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US, India sign commercial nuclear deal
Publication Date : 29-09-2013
Agreement to facilitate progress toward licensing the AP-1,000 nuclear reactor technology in India
The United States and India have signed two landmark agreements -- their first commercial nuclear deal and an accord between the two governments to enhance defence cooperation.
The two countries had signed a historic agreement five years ago, paving the way for India’s ultimate recognition as an atomic power. But a dispute over India’s nuclear liability law had delayed a commercial deal.
US President Barack Obama announced the commercial deal on Friday evening after a meeting with Indian Prime Minister Manmohan Singh at the White House.
“We’ve made enormous progress on the issue of civilian nuclear power and, in fact, have been able to achieve just in the last few days an agreement on the first commercial agreement between a US company and India on civilian nuclear power,” he said.
Later in a joint statement, the two leaders noted that with government-to-government procedures agreed, commercial negotiations between India’s Nuclear Power Corporation and an American firm, Westinghouse, were proceeding smoothly.
A fact sheet issued by the White House said the agreement should facilitate progress toward licensing the AP-1,000 nuclear reactor technology in India.
The two governments also decided to complete discussions on the administrative arrangements at an early date.
The Indian government intends to use US nuclear technology at commercial power sites it is developing in Gujarat and Andhra Pradesh using US nuclear technology.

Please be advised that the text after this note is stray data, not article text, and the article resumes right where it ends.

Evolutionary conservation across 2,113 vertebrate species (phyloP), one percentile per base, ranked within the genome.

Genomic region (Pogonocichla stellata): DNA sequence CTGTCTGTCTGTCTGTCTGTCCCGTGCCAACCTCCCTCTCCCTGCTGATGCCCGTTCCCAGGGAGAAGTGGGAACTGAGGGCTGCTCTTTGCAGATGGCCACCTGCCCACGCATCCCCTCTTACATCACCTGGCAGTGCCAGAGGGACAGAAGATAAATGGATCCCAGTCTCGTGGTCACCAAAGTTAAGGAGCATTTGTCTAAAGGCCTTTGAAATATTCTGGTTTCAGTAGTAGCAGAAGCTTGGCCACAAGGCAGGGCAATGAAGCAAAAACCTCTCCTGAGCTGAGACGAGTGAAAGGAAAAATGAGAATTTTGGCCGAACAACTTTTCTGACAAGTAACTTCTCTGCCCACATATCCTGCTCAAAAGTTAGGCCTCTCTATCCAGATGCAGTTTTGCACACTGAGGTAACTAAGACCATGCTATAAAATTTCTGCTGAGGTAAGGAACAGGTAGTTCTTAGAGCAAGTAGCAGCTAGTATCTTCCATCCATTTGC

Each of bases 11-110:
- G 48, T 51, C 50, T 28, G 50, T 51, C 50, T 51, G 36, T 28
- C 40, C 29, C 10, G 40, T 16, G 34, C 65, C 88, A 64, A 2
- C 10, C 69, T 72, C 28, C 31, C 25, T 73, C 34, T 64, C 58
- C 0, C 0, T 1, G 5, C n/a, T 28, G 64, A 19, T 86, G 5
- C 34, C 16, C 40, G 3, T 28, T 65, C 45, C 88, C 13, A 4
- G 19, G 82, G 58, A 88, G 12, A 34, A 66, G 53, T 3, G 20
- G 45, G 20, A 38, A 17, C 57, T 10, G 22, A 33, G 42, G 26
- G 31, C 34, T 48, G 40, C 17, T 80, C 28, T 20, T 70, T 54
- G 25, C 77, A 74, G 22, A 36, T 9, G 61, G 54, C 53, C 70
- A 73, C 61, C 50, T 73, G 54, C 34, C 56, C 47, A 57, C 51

The two leaders urged Indian and US companies Westinghouse and General Electric-Hitachi to expedite the necessary work to establish nuclear power plants in Gujarat and Andhra Pradesh.
“Both sides reaffirm their commitment to the full and timely implementation of the India-US Civil Nuclear Cooperation Agreement,” the joint statement said.
Indian firms will now sign a memorandum of understanding with their American counterparts for the exchange of technical information in nuclear safety matters.
Another joint statement issued after the Obama-Singh meeting noted that defence cooperation and engagement between the two countries had increased significantly over the past decade.
“We continue to work toward achieving the full vision of expanded defence cooperation set forth in the 2005 New Framework Agreement.”
The two countries endorsed the following general principles for fulfilling this vision:
“The United States and India share common security interests and place each other at the same level as their closest partners. This principle will apply with respect to defence technology transfer, trade, research, co-development and co-production for defence articles and services, including the most advanced and sophisticated technology.
“They will work to improve licensing processes, and, where applicable, follow expedited licence approval processes to facilitate this cooperation. The US and India are also committed to protecting each other’s sensitive technology and information.
“The US continues to fully support India’s full membership in the four international export control regimes which would further facilitate technology sharing.
“The two sides will continue their efforts to strengthen mutual understanding of their respective procurement systems and approval processes, and to address process-related difficulties in defence trade, technology transfer and collaboration.
“The two sides look forward to the identification of specific opportunities for cooperative and collaborative projects in advanced defence technologies and systems, within the next year. Such opportunities will be pursued by both sides in accordance with their national policies and procedures, in a manner that would reflect the full potential of the relationship.”